While considering all these issues, one of the smartest things you can do is trust your instincts. "Go with your gut," Grant says. "If you have a good feeling about a location, it's probably going to be a pretty good place for you to start."

Make No Mistake

Beginning retailers make a lot of mistakes. Here are five of the biggest:

  1. Not doing a reality check. Do you have the temperament it takes to succeed in retail? "One of the biggest mistakes people make is thinking that retailing is going to be one way, and their experience turns out to be very different," says Daniel Butler, vice president of retail operations for the National Retail Federation in Washington, DC. "They're not realistic about the challenges." Retail is a lifestyle choice. Can you hack it? Butler suggests working part time in retail for a few months to find out before you start your business.
  2. Failing to research. Surprisingly, many beginning retailers don't develop a business plan or a marketing plan. "When someone comes to me and says 'This is the research we've done, this is why we feel this product will sell and why we'll be successful in this location,' it gives me a greater comfort level [in talking further]," says Courtney Lackey, a general manager with Jones Lang LaSalle, a property management leasing company that manages rental properties.
  3. Creating clutter. In retail, you're branding from day one. If your product displays have no rhyme or reason, customers have no reason to stop and shop. "The biggest mistake a cart or kiosk retailer can make is putting [out] too much merchandise," Lackey says. "Something that's well-displayed, colorful and catches your eye attracts customers."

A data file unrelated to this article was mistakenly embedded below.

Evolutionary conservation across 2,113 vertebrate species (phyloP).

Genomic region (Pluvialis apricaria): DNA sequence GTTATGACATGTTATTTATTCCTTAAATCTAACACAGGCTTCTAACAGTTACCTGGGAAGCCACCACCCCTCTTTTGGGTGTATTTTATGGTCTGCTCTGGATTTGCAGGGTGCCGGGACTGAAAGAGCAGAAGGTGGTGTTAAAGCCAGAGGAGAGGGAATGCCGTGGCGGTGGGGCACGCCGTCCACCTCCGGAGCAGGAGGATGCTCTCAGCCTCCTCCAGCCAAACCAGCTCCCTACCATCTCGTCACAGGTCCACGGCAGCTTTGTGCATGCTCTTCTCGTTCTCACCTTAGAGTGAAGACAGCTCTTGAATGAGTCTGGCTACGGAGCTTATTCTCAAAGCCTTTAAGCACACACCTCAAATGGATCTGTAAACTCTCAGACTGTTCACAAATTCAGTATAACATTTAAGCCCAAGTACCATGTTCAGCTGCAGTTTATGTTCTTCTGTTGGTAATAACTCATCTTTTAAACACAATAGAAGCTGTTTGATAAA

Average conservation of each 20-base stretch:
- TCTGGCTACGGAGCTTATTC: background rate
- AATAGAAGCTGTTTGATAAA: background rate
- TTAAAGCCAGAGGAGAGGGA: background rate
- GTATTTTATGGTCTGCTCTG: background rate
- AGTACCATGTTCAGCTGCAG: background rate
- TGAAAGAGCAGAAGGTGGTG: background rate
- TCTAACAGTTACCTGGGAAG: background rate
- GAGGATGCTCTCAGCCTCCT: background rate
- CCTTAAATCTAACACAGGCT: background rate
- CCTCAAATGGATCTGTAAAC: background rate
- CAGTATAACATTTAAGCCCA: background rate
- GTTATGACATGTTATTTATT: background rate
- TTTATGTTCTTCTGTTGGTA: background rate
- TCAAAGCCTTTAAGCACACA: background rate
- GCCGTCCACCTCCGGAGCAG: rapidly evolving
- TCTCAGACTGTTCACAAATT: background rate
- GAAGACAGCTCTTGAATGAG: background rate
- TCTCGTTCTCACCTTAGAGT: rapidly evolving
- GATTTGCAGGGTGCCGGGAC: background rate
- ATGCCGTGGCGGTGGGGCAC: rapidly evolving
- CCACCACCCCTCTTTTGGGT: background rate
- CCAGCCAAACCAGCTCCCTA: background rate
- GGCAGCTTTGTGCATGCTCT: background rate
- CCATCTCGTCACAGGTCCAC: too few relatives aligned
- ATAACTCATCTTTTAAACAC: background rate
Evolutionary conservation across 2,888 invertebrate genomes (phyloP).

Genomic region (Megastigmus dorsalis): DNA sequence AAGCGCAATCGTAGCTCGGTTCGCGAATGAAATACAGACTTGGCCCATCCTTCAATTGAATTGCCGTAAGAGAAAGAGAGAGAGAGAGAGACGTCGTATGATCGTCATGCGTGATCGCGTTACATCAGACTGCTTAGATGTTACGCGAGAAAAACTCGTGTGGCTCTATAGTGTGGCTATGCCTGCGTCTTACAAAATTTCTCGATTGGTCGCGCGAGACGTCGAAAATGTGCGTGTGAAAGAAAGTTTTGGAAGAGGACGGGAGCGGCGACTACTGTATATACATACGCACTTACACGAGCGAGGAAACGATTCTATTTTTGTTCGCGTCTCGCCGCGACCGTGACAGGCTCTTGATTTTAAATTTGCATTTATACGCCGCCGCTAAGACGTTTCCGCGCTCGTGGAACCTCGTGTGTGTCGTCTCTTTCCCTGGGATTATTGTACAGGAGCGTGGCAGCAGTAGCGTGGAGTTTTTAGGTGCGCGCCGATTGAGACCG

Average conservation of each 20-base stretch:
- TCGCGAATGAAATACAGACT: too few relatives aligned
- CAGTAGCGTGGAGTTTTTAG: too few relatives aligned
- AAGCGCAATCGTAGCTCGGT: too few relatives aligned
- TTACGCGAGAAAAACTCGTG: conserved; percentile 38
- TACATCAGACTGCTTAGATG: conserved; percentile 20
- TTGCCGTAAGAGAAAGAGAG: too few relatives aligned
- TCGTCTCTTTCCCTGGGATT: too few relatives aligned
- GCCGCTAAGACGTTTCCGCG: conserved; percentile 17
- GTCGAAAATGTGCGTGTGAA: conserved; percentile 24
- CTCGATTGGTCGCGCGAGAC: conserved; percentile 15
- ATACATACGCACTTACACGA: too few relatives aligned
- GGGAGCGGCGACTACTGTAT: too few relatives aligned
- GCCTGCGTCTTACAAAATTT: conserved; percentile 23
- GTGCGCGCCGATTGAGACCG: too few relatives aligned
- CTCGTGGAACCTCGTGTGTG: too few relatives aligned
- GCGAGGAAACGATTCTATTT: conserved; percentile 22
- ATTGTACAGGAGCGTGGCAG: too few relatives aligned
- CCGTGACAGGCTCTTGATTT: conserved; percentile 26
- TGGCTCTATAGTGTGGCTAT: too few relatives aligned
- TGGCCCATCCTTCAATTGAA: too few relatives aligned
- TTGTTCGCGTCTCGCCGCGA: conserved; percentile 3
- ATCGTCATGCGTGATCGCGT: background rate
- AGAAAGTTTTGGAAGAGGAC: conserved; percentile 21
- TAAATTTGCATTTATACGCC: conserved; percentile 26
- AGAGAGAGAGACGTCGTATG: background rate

4. Competing with big-box retailers. Face it, as an independent retailer you'll never beat WalMart on price. But a lot of small retailers fall into the price trap of trying to compete with the big boys--a big mistake, says Bob Phibbs, a retail consultant in Long Beach, California. Instead, focus on your edge as a small retailer: customer service and a unique consumer experience.
  5. Choosing the wrong location. The rental rate may be great, but if the location doesn't draw people, you might be in trouble even if your product is good. Where are shoppers seeking your type of product going? What types of big-box retailers complement your product and will drive traffic your way? One no-cost way to find out is by sitting in a mall and watching the traffic flow. "If you decide you want upscale people, look at where they're already shopping and how you'd get that market," Phibbs says. "Know all these things {before} you sign leases."

Rules and Regulations

With shopping center leases, you're customarily charged for maintenance of common areas and for the mall's marketing efforts. Find out what the mall's plans are for any structural alterations or remodeling, resurfacing the parking lots, or replacing the roof. These can be devastating assessments for a young business. Requirements for hours and days of operation, employee parking restrictions, participation in community service events, gift certificate and loyalty programs, and storefront appearance may not fit into your business plan or capabilities. Make sure you'll be capable of conforming to these requirements.

Sources: Entrepreneur magazine and Start Your Own Business: The Only Startup Book You'll Ever Need.